Another feature of wealthy nineteenth century areas was club life. It was de rigueur for men to join at least one as a home away from home. Most are now gone. The only one surviving in the Heights, the Heights Casino, still functions because it is a sports club.
The first was the Long Island Club, later the Brooklyn Club, founded in 1865, which was originally housed in a mansion on Remsen Street later demolished for the Hamilton Club. Its proudest possession was an original Francis Guy painting of the Brooklyn Ferry area from around 1810, which was donated to the Brooklyn Museum when the club terminated.
The Hamilton Club, an offshoot of the Apprentices’ Library and Lyceum, began as the Hamilton Literary Society and in 1830 became the Hamilton Library Association, expressing its interest in debating and its possession of a library. It was renamed the Hamilton Club in 1882 and built a clubhouse at the northwest corner of Clinton and Remsen Streets in 1884, using the former Long Island/Brooklyn Club mansion as a base.
In 1892 it added a statue of its namesake to the front yard (Figure ), which was removed to Hamilton Grange in Harlem when the club terminated in 1936 and merged with the Century Club. The building was demolished and replaced by an apartment house.
The club moved to Pierrepont and Clinton Streets (Figure 131), on which the back of the Brooklyn Trust Company was later raised. It then moved to 131 Remsen Street, which had been the home of James H. Post, president of the National Sugar Refining Company. It passed out of existence in 2002 and its home became a synagogue.
It was perhaps the glitziest club in the neighborhood, and the Brooklyn equivalent of Fraunces Tavern, which is owned by the Sons of the Revolution, a descendants’ organization. Since Alexander Hamilton was the apostle of big business in America, the club may be viewed as promoting those ideas. The actor George Arliss visited to see its portrait of Martha Washington.
Admiral Robert E. Peary, the first to reach the North Pole, came there and was an associated club member. Several dinners were given for him, including one on January 5, 1907, at which he gave an account of his Arctic journey. Woodrow Wilson was tendered a reception while president of Princeton University (before he was President of the U.S.). Future president Herbert Hoover was a visitor in 1920, and Columbia University President Nicholas Murray Butler made a speech there in 1913. William J. Burns, who went on from Union military security service to found his own security firm, was also honored, as was NYC mayor George B. McClellan, son of the Civil War general, who served as mayor from 1904-1905.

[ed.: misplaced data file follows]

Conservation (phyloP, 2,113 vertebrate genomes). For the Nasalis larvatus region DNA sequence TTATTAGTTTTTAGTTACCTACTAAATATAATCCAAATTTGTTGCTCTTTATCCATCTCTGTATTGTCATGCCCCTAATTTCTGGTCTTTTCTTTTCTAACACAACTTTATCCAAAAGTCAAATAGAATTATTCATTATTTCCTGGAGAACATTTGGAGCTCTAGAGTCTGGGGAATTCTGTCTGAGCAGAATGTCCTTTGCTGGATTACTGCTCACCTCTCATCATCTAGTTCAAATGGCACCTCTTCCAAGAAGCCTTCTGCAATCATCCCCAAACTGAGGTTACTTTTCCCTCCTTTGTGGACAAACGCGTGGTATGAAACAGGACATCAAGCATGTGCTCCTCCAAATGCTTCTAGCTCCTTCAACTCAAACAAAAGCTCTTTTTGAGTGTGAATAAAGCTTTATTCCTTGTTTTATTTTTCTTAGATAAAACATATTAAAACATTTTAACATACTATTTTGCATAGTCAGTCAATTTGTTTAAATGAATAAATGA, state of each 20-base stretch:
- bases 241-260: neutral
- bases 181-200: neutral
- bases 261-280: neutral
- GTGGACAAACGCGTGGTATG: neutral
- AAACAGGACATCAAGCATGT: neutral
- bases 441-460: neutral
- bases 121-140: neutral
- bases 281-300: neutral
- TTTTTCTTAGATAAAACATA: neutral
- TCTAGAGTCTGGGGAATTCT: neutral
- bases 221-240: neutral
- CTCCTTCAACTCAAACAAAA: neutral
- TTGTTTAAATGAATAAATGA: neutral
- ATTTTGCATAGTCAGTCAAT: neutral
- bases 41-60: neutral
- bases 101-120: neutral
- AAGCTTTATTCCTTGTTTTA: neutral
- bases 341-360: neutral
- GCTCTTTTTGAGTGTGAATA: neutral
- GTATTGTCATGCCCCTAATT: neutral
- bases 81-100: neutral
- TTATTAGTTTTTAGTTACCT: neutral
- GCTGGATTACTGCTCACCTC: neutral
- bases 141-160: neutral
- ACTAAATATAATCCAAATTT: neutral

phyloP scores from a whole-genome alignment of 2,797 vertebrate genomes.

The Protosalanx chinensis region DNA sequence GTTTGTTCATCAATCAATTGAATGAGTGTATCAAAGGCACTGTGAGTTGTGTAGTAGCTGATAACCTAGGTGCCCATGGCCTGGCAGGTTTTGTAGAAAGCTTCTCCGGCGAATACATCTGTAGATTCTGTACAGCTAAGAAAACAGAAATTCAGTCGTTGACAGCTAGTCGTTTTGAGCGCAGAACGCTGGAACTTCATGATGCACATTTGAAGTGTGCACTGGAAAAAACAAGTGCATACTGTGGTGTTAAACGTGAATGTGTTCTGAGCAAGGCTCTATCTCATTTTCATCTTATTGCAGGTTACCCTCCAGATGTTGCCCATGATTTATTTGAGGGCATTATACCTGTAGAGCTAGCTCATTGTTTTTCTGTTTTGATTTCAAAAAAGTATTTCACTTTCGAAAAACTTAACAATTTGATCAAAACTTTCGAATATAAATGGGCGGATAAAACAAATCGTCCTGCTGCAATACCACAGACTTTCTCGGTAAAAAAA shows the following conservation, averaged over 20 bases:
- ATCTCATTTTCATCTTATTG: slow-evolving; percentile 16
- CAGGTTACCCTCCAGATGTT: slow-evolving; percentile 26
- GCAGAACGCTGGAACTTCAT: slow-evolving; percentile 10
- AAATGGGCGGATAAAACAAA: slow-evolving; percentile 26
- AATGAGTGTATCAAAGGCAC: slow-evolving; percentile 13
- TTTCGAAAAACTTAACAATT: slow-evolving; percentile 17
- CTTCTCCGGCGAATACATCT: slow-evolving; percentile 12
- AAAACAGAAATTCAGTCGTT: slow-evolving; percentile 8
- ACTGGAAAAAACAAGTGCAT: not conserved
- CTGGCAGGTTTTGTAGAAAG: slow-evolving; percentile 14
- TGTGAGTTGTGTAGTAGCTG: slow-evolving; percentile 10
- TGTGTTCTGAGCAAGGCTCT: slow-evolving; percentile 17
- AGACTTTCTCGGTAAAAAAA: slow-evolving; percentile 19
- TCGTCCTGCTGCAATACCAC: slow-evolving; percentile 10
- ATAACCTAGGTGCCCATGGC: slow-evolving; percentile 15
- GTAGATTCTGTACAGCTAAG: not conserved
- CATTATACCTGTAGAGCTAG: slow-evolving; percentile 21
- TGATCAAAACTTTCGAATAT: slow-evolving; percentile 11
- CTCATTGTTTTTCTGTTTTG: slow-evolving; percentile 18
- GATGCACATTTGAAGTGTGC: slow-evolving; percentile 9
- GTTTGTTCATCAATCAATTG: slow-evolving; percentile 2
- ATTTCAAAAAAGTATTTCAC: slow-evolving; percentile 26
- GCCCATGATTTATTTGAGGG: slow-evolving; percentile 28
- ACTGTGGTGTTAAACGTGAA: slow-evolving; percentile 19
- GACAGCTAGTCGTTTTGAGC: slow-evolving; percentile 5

The club’s major event was the Washington and Hamilton Birthday celebrations. The club was royally done up for the Hamilton observances. The grill was decorated as a forest, on one occasion with birch bark covering the walls. Menus were printed on wood, with animal skins and heads and stuffed birds.
The club featured souvenirs of Hamilton, including a lock of his hair, and two letters he wrote. There was also a copy of the ballad “The Drum” sung by Hamilton with Aaron Burr in attendance at the dinner on July 8, 1804, of the Society of the Cincinnati (a group of officers who had known Washington during the Revolution), of which Hamilton was president, a week before their fatal duel. Surprisingly, Hamilton and Burr had been friends and were witnessed leaving the old County Courthouse in Flatbush together arm-in-arm.
Starting in 1830, members often adjourned to Johnny Joe’s, an oyster bar on Prospect Street at Fulton Ferry, where they also held their reunions. The owner, John Josephs, was born a slave in Martinique around 1800, but as a boy was taken to New York by his master and freed. He worked as a waiter in private homes and then as an army servant under General Winfield Scott during the War of 1812. Scott would later become the hero of the Mexican War. In 1825 he married Louisa Britton, a former American slave, who became the cook in his restaurant.
At club gatherings at Johnny’s, members would sing an official anthem whose lyrics were:
Our trysting place at Johnny Joe’s
Our glorious John Joe’s
Where we all ate the oyster fries,
Down there at Johnny Joe’s.
When Josephs died in 1880 the Eagle obituary stated, referring to Henry Murphy, “This vestibule of the great structure should properly be christened as Johnny Joe’s monument, for who of all mortals more enjoyed his wine and oysters (and was more royally treated by him) that the immediate President of the Bridge Company, who is a distinguished Hamiltonian and whose portrait hangs in his ancient hall.”
The club had three vases given by the French government as thanks for courtesies extended their representatives during the ceremonies for the opening of the Statue of Liberty in 1886 when its sculptor, Auguste Bartholdi, visited the club.
Robert Furman is working on a history of Brooklyn Heights called “Brooklyn Heights: The Rise, Fall and Rise of America’s First Suburb,” to be published later this year.